What's the problem with training?

Simple. Most of it makes you better at what you do. More efficient. Faster. Better at The Job.

Not a better entrepreneur. Not even a better owner. Just better at The Job.

How can you get better? Simple - you have to change your mind, not your actions, because all the growth hacks in the world aren't going to change the job until you take action and do that.

What about exercising the entrepreneurial muscle? Making it stronger? In a world filled to overflowing with efficiency ideas, apps, and podcasts, what can actually make you a better entrepreneur?

Here's five things to start with:

1. Understand what it is you want to actually do. Sure, this seems easy, but it isn't! Most, if not all, small business owners started out as owners by proxy - the situation feel into their laps, such as it was, and the idea of a Great, Growing Company simply became Another Job. If you never took the time to set your goals, then how can you ever reach them? Put those goals on paper and keep them where you see them every day.

2. Build a system, not a schedule. Again and again, I've heard it - a small business owner who has their time carefully laid out to handle tasks within the company. The tasks are the last thing that you need to be working on! Of course you have to spend some time "doing" but a huge part of the "doing" is figuring out how to train others to handle the particular tasks your clients require. Design the training system, design the hiring system, design the retention system, then use them to get the people into the positions to do the jobs that need to be done. Don't try to make 28 hours in a day, it can never happen!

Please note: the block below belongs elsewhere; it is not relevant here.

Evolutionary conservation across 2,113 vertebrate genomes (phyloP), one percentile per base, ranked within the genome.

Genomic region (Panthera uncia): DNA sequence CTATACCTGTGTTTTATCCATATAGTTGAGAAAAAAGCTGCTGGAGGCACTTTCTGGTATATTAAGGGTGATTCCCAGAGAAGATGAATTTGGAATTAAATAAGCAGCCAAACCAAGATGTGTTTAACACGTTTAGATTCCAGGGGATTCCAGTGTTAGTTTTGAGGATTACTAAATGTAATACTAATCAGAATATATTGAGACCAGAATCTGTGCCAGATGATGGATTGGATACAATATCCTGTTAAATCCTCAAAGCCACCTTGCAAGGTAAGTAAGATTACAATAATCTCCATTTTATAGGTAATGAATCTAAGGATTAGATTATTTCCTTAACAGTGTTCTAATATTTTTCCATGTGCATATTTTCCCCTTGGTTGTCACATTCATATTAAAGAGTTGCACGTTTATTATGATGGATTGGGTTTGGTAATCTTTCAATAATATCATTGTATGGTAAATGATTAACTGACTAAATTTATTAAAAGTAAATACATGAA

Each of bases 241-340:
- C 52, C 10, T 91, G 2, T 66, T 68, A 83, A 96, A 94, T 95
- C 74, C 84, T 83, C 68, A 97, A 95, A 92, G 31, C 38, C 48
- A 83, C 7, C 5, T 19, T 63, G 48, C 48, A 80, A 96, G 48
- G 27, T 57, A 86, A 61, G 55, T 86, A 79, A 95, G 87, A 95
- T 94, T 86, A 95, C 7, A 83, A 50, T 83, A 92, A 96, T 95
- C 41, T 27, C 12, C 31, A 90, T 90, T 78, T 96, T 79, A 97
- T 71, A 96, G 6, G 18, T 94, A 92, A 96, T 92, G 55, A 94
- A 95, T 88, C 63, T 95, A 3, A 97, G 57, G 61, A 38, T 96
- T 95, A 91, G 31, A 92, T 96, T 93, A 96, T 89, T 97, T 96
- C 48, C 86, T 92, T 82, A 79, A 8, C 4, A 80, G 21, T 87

3. Build the system that you can review. At least once a quarter, you need to be able to look into the metrics of your company. How many leads need to be generated to close one sale? How many potential clients need to be spoken with to convert them to paying customers? What is the actual value of a client over a month? A year? Without data like this (and much more!) you can never effectively direct the course that your company is taking and you have no hope of being able to change it if you have no clear guides.

4. Look for efficiency, not just brilliance. In every action that your staff takes, be it responding to emails or following up with customers, there are going to be strokes of brilliance. Sales people that seem to always close the deal, customer service reps that always take care of the client. As the owner, you have to not only recognize that, but look for ways to incorporate those pieces into every transaction and conversation. Remember, success can be found in everything, from a well-made cup of coffee to brain surgery. Asking "why" and understanding the reasons for certain actions can lead to critical ways to differentiate your business from others.

5. Be in it for the race, not the sprint. Building a company - especially one that is physically able to change the way that business is done, is not a short-term process. I've often argued that the only company worth building is one that can actually effect change on a world-class basis, but understand this: if you want only short-term success you are better served simply working for someone else. If you want to create something of real value, then set your sights on - and live - the tenets of building a long-term company - systems that replace you, a management structure that can be replicated, a client acquisition and fulfillment system that works effortlessly.

Is this all easy? No, and no one said it would be. In the end, though, when you have created something that has changed lives and industries, what better satisfaction can you have from the company that you envisioned and then executed?

That's what entrepreneurship is all about.